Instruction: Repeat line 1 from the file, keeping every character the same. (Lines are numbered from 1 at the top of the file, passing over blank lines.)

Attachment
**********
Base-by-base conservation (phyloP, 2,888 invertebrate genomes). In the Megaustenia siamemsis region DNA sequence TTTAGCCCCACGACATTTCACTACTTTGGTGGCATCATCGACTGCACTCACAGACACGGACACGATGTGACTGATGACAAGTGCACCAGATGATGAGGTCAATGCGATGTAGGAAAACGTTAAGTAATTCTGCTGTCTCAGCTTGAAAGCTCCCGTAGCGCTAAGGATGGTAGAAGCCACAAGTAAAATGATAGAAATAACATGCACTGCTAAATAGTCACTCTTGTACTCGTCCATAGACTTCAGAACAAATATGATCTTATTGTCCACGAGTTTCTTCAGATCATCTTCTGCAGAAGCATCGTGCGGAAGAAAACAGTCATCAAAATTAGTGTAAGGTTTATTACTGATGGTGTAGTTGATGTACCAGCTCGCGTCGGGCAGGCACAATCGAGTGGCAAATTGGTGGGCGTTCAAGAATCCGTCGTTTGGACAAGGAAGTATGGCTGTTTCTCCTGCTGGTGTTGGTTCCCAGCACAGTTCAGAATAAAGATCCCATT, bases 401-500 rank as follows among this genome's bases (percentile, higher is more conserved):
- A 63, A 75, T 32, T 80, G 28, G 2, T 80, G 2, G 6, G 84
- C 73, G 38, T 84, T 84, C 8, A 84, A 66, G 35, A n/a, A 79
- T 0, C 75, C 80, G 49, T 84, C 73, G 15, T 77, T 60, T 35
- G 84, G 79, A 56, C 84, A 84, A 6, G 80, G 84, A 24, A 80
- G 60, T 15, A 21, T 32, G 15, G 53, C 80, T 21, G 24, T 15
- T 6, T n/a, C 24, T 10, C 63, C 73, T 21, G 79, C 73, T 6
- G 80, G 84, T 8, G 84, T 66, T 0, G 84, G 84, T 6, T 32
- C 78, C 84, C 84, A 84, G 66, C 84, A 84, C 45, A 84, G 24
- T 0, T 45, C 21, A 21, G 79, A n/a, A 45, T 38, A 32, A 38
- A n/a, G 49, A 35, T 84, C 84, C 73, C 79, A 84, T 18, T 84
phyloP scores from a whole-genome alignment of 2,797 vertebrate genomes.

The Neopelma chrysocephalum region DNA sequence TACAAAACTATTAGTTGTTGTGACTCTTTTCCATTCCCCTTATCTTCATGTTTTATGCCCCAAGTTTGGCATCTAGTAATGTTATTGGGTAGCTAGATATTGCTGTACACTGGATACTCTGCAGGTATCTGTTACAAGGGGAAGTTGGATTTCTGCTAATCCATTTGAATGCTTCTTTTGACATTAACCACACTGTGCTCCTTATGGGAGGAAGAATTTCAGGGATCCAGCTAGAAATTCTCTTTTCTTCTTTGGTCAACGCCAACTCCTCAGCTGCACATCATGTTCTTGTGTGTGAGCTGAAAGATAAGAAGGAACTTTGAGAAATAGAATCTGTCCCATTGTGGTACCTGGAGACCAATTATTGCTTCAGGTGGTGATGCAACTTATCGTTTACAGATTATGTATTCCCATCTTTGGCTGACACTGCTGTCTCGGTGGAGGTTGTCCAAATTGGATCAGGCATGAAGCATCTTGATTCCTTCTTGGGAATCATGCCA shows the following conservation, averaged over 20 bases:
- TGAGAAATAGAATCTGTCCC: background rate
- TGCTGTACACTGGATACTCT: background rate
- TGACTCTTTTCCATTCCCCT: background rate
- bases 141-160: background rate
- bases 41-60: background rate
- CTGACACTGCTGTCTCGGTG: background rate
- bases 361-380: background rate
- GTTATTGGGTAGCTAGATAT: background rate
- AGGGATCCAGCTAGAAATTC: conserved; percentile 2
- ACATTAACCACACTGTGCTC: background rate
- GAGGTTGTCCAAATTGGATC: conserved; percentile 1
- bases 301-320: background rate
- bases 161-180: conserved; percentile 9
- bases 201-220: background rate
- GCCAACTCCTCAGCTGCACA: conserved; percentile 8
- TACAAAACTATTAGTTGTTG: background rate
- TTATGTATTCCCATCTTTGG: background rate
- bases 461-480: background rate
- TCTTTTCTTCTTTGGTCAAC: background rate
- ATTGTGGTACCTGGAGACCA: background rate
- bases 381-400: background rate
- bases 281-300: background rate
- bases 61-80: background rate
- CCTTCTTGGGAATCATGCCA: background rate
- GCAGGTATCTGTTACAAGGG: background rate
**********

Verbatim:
Base-by-base conservation (phyloP, 2,888 invertebrate genomes). In the Megaustenia siamemsis region DNA sequence TTTAGCCCCACGACATTTCACTACTTTGGTGGCATCATCGACTGCACTCACAGACACGGACACGATGTGACTGATGACAAGTGCACCAGATGATGAGGTCAATGCGATGTAGGAAAACGTTAAGTAATTCTGCTGTCTCAGCTTGAAAGCTCCCGTAGCGCTAAGGATGGTAGAAGCCACAAGTAAAATGATAGAAATAACATGCACTGCTAAATAGTCACTCTTGTACTCGTCCATAGACTTCAGAACAAATATGATCTTATTGTCCACGAGTTTCTTCAGATCATCTTCTGCAGAAGCATCGTGCGGAAGAAAACAGTCATCAAAATTAGTGTAAGGTTTATTACTGATGGTGTAGTTGATGTACCAGCTCGCGTCGGGCAGGCACAATCGAGTGGCAAATTGGTGGGCGTTCAAGAATCCGTCGTTTGGACAAGGAAGTATGGCTGTTTCTCCTGCTGGTGTTGGTTCCCAGCACAGTTCAGAATAAAGATCCCATT, bases 401-500 rank as follows among this genome's bases (percentile, higher is more conserved):